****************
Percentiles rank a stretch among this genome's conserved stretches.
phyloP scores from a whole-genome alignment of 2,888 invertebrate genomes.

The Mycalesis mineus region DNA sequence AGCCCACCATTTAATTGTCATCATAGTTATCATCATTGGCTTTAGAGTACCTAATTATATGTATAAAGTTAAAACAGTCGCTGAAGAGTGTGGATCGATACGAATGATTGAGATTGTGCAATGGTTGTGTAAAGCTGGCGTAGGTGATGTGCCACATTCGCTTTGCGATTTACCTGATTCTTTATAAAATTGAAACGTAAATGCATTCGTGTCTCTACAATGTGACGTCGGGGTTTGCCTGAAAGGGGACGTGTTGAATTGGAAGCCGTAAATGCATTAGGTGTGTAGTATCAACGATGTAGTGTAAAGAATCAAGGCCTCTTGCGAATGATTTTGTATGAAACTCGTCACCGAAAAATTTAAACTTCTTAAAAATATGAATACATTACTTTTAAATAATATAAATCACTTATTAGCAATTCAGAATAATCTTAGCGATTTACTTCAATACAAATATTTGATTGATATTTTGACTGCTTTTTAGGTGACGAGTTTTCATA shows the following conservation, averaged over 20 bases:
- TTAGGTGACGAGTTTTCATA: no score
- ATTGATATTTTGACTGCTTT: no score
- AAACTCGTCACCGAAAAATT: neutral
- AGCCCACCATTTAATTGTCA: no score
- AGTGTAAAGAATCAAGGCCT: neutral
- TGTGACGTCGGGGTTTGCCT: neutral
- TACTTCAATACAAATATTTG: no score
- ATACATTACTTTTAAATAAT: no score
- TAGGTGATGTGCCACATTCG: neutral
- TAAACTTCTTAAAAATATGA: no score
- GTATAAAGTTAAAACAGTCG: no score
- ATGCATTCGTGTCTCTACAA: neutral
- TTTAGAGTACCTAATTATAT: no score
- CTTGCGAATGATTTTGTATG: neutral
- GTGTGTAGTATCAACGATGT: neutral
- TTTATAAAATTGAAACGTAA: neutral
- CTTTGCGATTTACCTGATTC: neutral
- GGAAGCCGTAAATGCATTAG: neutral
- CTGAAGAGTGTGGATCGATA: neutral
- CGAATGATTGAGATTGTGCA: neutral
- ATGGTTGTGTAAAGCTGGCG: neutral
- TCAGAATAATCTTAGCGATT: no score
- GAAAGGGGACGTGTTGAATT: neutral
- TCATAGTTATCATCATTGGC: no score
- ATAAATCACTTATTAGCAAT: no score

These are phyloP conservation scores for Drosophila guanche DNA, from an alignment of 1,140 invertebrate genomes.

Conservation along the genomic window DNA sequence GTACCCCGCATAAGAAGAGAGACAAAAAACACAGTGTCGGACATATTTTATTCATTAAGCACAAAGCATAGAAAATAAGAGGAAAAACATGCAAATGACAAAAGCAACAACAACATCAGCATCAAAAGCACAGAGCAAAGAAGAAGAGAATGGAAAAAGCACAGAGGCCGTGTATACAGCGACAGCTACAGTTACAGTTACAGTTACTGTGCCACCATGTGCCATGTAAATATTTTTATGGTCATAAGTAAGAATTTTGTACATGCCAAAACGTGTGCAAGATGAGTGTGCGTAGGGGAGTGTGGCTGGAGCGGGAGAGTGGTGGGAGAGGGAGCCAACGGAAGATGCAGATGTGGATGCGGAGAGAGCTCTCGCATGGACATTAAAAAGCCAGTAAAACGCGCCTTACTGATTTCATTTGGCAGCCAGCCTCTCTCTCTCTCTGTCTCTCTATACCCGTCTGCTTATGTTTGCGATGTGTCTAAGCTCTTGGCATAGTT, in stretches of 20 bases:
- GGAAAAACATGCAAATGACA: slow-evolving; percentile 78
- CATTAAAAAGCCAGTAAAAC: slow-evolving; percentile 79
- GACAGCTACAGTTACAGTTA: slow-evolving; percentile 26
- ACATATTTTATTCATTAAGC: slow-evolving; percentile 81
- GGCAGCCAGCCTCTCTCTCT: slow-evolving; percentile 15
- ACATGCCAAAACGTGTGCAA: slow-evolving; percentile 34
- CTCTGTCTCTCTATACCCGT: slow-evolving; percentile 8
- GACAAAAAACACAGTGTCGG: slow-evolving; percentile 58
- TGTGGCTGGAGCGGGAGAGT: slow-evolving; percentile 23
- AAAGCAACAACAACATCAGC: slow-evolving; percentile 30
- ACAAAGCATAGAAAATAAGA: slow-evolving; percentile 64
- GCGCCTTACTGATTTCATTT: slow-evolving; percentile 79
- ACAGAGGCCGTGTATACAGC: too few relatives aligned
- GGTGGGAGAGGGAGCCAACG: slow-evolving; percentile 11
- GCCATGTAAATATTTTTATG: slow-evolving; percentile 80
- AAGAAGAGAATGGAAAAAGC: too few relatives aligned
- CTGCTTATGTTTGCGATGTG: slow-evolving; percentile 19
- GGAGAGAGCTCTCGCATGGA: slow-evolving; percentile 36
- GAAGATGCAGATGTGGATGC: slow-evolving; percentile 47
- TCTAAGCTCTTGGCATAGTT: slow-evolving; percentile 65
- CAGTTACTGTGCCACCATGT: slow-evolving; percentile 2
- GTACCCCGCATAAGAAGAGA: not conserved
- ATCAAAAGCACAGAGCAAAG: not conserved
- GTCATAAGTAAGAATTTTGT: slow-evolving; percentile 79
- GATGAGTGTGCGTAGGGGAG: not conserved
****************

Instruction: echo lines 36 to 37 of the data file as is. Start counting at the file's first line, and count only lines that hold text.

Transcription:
- ACATGCCAAAACGTGTGCAA: slow-evolving; percentile 34
- CTCTGTCTCTCTATACCCGT: slow-evolving; percentile 8